volcanism at Alba Patera [8].


www.lpi.usra.edu...
Deep ocean impact are the likely cause for hot spots, the thinner crust allows the earth to absorb mpore of the impact, whereas a continental impacts refelect more of the energy back to space.

im looking for anothereusgs paper that details the theory better




GRACE GRAVITY EVIDENCE FOR AN IMPACT BASIN IN WILKES LAND, ANTARCTICA

GRACE gravity evidence for an impact basin in Wilkes Land, Antarctica

New details on the east Antarctic gravity field from the Gravity Recovery and Climate Experiment (GRACE) mission reveal a prominent positive free-air gravity anomaly over a roughly 500-km diameter subglacial basin centered on (70°S, 120°E) in north central Wilkes Land.

This regional inverse correlation between topography and gravity is quantitatively consistent with thinned crust from a giant meteorite impact underlain by an isostatically disturbed mantle plug.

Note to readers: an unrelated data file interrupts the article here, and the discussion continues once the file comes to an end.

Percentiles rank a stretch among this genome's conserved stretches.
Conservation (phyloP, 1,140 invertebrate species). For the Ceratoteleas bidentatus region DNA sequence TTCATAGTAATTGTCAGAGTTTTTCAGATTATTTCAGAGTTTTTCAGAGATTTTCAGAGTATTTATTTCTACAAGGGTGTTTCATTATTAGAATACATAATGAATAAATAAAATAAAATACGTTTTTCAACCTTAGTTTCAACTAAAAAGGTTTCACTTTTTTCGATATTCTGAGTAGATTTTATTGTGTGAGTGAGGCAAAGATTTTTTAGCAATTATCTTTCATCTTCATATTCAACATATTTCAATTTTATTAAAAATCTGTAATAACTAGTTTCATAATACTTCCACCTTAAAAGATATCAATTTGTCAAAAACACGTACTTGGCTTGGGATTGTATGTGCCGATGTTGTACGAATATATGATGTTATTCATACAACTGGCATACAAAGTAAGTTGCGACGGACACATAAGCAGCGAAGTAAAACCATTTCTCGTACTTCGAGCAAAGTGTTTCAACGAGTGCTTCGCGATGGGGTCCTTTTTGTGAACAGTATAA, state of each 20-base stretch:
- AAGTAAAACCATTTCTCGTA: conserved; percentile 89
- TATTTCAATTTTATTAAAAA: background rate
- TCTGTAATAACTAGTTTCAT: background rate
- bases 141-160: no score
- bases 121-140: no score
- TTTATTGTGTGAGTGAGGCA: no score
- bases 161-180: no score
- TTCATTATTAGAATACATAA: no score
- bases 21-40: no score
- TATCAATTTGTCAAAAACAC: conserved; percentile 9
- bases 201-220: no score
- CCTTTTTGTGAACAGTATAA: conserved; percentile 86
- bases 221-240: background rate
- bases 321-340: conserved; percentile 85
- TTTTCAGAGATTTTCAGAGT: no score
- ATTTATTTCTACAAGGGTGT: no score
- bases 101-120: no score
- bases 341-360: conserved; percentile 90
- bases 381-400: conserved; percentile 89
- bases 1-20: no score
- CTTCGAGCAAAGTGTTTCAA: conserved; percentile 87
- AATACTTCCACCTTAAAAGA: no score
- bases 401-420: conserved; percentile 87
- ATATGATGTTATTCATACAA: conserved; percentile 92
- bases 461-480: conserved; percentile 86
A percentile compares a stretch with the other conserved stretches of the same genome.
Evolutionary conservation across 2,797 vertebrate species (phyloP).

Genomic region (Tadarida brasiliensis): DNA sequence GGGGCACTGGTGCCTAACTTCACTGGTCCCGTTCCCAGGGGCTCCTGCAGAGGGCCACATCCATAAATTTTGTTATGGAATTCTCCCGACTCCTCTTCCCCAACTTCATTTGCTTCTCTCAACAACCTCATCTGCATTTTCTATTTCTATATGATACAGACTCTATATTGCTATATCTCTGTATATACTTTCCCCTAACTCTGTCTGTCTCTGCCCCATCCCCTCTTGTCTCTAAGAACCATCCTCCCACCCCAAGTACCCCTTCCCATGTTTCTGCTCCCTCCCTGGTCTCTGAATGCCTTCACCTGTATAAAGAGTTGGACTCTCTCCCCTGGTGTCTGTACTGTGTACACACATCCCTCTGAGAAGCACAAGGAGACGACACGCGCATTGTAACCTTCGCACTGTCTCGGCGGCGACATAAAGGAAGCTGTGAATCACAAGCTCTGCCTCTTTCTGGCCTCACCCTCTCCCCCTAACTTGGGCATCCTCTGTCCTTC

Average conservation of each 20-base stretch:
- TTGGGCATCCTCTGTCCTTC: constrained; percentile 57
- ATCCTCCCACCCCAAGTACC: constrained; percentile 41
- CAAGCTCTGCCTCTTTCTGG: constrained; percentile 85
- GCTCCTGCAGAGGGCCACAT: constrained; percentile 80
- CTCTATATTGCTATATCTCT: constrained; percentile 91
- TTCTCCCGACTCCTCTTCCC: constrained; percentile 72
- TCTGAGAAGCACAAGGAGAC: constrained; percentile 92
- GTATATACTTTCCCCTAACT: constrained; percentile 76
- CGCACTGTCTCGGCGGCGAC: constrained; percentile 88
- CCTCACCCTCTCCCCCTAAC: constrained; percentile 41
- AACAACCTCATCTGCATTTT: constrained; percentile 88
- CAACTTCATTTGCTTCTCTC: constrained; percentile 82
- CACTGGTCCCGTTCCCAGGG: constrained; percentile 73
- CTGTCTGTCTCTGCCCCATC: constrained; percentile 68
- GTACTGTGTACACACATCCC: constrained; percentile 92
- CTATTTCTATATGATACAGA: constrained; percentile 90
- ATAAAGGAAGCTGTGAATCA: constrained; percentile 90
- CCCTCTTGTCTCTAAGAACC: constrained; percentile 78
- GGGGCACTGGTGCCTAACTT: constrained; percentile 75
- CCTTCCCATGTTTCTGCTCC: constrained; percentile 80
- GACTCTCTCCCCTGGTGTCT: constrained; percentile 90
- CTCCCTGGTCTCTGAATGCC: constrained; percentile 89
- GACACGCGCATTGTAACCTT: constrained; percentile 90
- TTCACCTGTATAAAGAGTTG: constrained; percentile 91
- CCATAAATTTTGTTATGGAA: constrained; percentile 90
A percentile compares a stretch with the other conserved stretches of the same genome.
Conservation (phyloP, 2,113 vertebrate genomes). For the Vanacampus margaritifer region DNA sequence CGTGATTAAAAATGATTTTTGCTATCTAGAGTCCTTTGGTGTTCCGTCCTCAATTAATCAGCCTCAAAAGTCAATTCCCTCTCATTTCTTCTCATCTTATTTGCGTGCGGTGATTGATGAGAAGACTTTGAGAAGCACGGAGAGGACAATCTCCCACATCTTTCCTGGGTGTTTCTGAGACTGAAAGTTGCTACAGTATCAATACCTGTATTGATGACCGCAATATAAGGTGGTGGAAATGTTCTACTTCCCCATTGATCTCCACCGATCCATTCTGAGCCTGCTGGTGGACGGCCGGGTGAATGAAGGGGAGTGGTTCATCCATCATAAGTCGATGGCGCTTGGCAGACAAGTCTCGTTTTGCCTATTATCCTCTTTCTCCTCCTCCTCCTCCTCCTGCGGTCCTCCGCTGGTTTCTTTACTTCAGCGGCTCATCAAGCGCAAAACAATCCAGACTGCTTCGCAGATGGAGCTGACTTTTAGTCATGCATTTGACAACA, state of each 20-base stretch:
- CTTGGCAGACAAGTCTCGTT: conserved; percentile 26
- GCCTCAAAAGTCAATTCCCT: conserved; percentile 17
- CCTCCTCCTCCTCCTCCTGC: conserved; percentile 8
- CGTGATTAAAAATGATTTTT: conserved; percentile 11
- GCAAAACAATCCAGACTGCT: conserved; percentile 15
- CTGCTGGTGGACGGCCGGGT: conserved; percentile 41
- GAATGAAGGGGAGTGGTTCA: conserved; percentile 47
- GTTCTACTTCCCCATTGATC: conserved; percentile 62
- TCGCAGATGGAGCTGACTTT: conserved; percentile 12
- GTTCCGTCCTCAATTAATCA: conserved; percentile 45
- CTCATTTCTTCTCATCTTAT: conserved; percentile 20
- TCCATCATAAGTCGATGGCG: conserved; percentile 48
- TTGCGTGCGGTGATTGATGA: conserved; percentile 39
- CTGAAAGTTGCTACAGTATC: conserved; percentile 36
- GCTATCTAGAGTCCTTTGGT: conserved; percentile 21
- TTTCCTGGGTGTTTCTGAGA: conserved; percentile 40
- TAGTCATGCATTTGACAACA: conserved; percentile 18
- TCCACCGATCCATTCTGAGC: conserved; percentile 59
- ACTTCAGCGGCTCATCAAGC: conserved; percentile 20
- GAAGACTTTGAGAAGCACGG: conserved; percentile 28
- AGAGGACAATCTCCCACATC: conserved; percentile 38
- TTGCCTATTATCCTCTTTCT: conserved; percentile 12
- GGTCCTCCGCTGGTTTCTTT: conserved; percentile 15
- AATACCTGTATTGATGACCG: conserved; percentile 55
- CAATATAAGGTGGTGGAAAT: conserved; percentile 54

The inferred impact crater is nearly three times the size of the Chicxulub crater and presumably formed before the Cretaceous formation of the east Antarctic coast that cuts the projected ring faults. It extensively thinned and disrupted the Wilkes Land crust where the Kerguelen hot spot and Gondwana rifting developed but left the adjacent Australian block relatively undisturbed.

The micrometeorite and fossil evidence suggests that the impact may have occurred at the beginning of the greatest extinction of life on Earth at ?260 Ma when the Siberian Traps were effectively antipodal to it. Antipodal volcanism is common to large impact craters of the Moon and Mars and may also account for the antipodal relationships of essentially half of the Earth's large igneous provinces and hot spots. Thus, the impact may have triggered the “Great Dying” at the end of the Permian and contributed to the development of the hot spot that produced the Siberian Traps and now may underlie Iceland.



spaceguarduk.com...



posted on Oct, 8 2009 @ 07:41 PM
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reply to post by punkinworks
 


The permian extinction is exactly what scares me, do they really know how bad Yellowstone is and how deep and wide it is under the earth where it can't be seen, or what it may be connected to.

Thanks for information pnkinowrks.